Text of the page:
What chemicals can be disposed of down the sink?
No chemicals, including aqueous solutions, are to be disposed of down the sinks no mater how dilute.
What height should the sash be set to for optimal fume hood operation?
For optimal fume hood operations the sash should opened to a height of approximate 15.25 cm (6 inches).
Are the fire extinguishers in the lab good for all fires?
The extinguishers in most of the research and teaching labs are carbon dioxide extinguishers. Although they can be used on a wide variety of fires they are never to be used on fires caused by reactive metals. In lieu of a Class D fire extinguisher, sand should be used to smother metal fires
What general chemical incompatibilities should I be aware of?
The following is a list of some common chemicals encountered in chemistry labs and their associated incompatibilities. This list is by no means exhaustive. It is the responsibility of the lab supervisor and lab personnel to be aware of the hazards associated with the chemicals in their labs.
- Chemical Is Incompatible With...
- Acetic acid Chromic acid, nitric acid, hydroxyl compounds, ethylene glycol, perchloric acid, peroxides, permanganates
- Acetone Concentrated nitric and sulphuric acid mixtures, chlorinated solvent/alkali mixtures
- Acetylene Chlorine, bromine, copper, fluorine, silver, mercury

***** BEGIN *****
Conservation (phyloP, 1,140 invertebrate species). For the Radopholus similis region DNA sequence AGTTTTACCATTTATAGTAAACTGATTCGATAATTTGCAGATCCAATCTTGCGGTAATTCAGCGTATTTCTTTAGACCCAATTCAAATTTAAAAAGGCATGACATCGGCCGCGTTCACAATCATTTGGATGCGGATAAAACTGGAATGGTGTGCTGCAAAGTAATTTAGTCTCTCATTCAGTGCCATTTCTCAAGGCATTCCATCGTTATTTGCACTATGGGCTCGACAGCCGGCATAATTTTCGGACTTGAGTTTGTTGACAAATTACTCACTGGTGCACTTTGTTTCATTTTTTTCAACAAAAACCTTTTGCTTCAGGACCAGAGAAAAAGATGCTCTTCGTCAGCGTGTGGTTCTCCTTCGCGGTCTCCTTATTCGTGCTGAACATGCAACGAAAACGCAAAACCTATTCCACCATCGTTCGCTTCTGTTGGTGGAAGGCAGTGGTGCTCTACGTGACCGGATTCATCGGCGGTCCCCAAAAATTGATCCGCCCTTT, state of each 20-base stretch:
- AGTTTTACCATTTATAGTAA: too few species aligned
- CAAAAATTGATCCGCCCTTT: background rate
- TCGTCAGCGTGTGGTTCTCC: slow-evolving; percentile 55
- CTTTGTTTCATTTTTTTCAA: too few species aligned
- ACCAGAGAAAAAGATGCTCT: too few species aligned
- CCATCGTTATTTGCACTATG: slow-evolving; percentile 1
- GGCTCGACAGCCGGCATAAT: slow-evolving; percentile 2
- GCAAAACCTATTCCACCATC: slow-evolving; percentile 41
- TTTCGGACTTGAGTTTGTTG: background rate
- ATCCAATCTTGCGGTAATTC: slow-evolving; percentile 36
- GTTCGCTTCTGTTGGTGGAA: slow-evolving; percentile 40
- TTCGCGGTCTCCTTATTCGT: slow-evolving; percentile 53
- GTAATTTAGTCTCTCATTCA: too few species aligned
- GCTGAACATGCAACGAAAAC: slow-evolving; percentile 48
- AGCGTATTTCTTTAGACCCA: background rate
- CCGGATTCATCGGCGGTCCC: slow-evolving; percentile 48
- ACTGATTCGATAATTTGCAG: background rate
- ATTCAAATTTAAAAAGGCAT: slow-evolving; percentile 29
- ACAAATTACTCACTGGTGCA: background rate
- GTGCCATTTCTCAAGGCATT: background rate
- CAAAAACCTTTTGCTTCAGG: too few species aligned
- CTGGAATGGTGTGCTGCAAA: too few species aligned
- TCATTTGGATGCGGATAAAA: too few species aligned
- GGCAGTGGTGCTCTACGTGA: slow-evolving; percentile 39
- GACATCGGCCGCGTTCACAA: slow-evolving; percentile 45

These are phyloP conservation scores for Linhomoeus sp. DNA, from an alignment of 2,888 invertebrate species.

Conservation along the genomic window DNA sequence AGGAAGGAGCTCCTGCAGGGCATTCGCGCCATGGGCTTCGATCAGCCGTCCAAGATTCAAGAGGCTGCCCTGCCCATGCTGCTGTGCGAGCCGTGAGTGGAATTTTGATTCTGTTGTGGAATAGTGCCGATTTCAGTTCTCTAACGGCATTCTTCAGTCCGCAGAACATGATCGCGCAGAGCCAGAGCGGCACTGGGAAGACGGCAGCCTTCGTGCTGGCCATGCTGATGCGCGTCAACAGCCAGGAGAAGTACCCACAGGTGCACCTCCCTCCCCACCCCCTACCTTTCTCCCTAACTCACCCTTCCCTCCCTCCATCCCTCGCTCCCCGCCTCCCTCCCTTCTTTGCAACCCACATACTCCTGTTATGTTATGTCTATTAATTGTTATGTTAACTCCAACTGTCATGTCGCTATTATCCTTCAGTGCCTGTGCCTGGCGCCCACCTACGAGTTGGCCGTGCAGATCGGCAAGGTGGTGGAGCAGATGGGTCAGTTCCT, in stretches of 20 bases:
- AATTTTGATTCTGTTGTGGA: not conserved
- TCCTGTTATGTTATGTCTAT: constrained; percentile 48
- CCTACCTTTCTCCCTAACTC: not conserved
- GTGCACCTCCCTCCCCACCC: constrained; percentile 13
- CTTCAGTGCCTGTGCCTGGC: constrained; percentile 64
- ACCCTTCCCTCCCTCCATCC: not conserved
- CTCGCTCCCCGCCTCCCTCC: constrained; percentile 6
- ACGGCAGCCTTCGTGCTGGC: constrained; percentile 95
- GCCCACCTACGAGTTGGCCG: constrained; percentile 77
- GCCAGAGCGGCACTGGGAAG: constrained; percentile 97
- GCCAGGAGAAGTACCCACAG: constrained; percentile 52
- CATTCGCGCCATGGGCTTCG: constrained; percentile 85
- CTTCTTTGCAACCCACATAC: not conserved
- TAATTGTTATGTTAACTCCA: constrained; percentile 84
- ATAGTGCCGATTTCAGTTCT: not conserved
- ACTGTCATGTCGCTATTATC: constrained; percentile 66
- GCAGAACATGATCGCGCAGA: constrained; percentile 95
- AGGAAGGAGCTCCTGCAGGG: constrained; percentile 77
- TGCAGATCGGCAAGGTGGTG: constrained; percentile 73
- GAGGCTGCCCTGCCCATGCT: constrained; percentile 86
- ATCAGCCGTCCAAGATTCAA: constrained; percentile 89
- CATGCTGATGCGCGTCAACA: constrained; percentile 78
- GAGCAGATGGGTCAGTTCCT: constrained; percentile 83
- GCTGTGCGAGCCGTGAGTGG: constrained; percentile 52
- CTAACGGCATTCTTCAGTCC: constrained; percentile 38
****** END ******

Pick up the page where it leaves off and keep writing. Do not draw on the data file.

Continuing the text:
- Alkali & alkaline earth metals Water, carbon tetrachloride or other chlorinated hydrocarbons, carbon dioxide, halogens
- Ammonia (anhydrous) Mercury, chlorine, calcium hypochlorite, iodine, bromine,hydrofluoric acid (anhydrous)
- Ammonium nitrate Acids, powdered metals, flammable liquids, chlorates, nitrites, sulphur, finely divided organic or combustible materials
- Aniline Nitric acid, hydrogen peroxide
- Arsenical materials Any reducing agent
- Azides Acids
- Bromine Ammonia, acetylene, butadiene, butane, methane, propane (or other petroleum gases), hydrogen, sodium carbide, benzene, finely divided metals, turpentine
- Calcium oxide Water
- Carbon (activated) Calcium hypochlorite, all oxidizing agents
- Carbon tetrachloride Sodium
- Chlorates Ammonium salts, acids, powdered metals, sulphur, finely divided organic or combustible materials
- Chromic acid & Chromium trioxide Acetic acid, naphthalene, camphor, glycerol,alcohol, flammable liquids in general
- Chlorine See bromine
- Chlorine dioxide Ammonia, methane, phosphine, hydrogen sulphide
- Chloroform Strong bases, ketones and strong bases, alkaline metals, aluminium, strong oxidizers
- Copper Acetylene, hydrogen peroxide
- Cyanides Acids
- Flammable liquids Ammonium nitrate, chromic acid, hydrogen peroxide, halogens
- Hydrocarbons Fluorine, chlorine, bromine, chromic acid, sodium peroxide
- Hydrocyanic acid Nitric acid
- Hydrofluoric acid (anhydrous) Ammonia (aqueous or anhydrous)